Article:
The biggest gain would be doubling the fuel efficiency of pickup trucks and/or getting most of them off the road. They use 32% of all transportation fuel. We need to hit this hard and get that to a reasonable 10%…perhaps 5%. Outlawing their use as commuter vehicles would be harsh, but the gains would be enormous. But more creative steps may succeed without being so draconian. Requiring makers to get 30mpg CITY! and then getting a trade-in program going where the traded in vehicles are crushed.
They rarely ever retire these things. They just keep rebuilding them. They have to get in a major wreck or they stay in use. According to my calculations, over 94% of these things manufactured since 1985 are still on the road sucking down fuel.
The next biggest gain would be getting most freight moved by rail rather than truck. It is split pretty evenly right now, but our rail network is the largest in the world and could easily accommodate most of the freight. It would be because it is so much more efficient, except that FDR intentionally inflated costs dramatically when he made the RRB…trying to increase wages during the Depression. Semis use about 20% of the transportation energy. But I think that could be cut to 10%.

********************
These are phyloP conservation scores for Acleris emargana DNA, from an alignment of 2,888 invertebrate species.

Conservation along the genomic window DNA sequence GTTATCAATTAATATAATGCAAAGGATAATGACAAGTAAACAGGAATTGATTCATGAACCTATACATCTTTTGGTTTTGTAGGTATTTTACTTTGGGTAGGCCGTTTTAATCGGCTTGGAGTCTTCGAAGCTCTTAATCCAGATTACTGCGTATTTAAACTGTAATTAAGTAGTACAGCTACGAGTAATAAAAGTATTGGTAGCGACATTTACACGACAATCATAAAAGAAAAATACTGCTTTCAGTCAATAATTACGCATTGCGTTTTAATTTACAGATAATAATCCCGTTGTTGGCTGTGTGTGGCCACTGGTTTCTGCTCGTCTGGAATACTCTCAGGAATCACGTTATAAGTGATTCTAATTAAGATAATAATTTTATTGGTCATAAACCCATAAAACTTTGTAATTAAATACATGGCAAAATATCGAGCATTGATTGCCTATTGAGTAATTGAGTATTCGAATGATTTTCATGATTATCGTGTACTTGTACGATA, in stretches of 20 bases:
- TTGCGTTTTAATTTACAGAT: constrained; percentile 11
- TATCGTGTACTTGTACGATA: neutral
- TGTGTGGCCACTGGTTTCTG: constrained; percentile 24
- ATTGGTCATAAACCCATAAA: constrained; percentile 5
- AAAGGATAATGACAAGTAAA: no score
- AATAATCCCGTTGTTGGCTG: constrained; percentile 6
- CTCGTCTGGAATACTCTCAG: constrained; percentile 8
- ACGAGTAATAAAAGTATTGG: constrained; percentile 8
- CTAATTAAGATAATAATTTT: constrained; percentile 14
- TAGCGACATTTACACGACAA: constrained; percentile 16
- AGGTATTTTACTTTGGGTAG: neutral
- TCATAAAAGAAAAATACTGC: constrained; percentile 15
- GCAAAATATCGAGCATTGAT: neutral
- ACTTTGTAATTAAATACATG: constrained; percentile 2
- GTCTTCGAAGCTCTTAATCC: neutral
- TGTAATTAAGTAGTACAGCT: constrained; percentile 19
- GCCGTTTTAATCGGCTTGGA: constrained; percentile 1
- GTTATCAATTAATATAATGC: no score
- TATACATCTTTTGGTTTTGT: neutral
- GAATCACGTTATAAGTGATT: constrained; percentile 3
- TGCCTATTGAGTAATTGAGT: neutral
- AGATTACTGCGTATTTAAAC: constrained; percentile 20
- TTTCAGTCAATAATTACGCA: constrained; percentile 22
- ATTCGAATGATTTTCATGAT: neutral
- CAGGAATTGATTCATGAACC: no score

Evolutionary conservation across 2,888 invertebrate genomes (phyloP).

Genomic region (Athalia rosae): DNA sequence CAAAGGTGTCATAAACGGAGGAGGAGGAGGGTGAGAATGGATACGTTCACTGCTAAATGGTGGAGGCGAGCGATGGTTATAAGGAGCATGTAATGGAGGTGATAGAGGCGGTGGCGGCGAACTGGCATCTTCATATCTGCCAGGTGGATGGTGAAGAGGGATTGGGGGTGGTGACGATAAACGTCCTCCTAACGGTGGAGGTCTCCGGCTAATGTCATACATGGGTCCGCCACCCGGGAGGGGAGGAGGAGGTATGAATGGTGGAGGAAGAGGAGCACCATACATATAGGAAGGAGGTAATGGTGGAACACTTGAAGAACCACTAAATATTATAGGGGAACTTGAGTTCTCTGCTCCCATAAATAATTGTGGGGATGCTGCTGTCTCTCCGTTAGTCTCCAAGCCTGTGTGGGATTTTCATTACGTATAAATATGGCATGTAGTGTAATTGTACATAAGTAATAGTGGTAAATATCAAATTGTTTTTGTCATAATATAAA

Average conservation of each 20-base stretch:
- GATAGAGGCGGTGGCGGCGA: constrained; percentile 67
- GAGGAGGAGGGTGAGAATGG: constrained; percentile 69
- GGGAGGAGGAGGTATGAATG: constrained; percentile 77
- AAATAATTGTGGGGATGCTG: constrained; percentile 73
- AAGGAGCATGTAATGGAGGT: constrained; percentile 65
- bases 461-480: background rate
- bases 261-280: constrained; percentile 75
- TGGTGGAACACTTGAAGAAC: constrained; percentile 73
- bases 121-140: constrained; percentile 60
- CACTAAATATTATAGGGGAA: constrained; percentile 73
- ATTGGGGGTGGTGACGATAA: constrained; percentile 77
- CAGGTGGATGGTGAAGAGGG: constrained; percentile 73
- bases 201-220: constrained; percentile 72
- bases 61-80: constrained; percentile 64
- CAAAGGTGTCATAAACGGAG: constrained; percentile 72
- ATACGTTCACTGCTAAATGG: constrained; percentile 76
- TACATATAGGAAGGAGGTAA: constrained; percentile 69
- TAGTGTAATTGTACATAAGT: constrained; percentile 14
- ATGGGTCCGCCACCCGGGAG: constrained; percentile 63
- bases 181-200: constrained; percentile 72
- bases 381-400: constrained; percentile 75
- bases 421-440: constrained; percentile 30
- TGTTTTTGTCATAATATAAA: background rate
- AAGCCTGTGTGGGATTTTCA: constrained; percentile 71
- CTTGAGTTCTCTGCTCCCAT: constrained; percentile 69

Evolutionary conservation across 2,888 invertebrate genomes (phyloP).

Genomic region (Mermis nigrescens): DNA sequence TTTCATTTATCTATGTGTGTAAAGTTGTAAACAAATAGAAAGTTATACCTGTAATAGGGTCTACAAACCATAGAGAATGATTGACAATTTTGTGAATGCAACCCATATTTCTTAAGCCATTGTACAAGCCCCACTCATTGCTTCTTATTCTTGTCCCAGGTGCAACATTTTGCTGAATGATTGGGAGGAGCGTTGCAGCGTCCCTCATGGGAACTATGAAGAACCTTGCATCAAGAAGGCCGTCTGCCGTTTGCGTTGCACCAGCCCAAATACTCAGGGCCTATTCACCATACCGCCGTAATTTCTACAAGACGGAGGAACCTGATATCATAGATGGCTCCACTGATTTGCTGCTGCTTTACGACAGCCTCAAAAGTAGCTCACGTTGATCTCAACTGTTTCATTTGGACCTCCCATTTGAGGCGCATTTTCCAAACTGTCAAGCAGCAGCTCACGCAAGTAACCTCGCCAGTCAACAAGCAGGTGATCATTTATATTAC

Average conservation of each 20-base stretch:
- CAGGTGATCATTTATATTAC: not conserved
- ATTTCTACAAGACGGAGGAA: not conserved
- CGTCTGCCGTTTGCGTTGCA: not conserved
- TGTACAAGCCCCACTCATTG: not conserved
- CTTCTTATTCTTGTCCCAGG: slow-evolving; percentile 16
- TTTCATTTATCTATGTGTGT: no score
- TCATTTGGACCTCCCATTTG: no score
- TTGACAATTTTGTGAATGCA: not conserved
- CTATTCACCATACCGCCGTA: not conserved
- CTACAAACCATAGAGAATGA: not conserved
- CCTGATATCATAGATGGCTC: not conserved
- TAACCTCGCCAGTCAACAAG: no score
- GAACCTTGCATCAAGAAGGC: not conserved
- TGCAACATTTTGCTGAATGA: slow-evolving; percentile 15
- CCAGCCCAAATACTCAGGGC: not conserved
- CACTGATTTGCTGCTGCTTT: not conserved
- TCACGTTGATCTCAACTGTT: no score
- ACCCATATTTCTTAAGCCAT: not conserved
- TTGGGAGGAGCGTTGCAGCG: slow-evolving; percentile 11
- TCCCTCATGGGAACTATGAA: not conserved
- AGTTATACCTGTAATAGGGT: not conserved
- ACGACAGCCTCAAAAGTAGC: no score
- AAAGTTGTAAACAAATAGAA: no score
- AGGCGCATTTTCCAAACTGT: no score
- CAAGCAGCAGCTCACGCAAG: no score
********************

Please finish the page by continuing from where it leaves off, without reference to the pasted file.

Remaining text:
In place of Hydro we could build nuclear power plants. No mountains required!
This is why we should send refugees from Central America and Africa to Switzerland. If they come to the USA, they will use far too much energy and kill the world with global warming.
Counter argument: closer to the sun.
The USA should immediately embark on converting all the flat and low lying states to high, snow capped mountains. The benefits for the environment are obvious:
How about building some more electricity-powered railway, just like in Europe?
Apples and oranges comparison largely due to the difference in meeting transportation challenges? An example–length of the I-10 roadway within Texas state is about 960 miles / 1600 km. Texas is larger than either Spain or France. A country with the area of Switzerland could nearly fit within the Texas panhandle.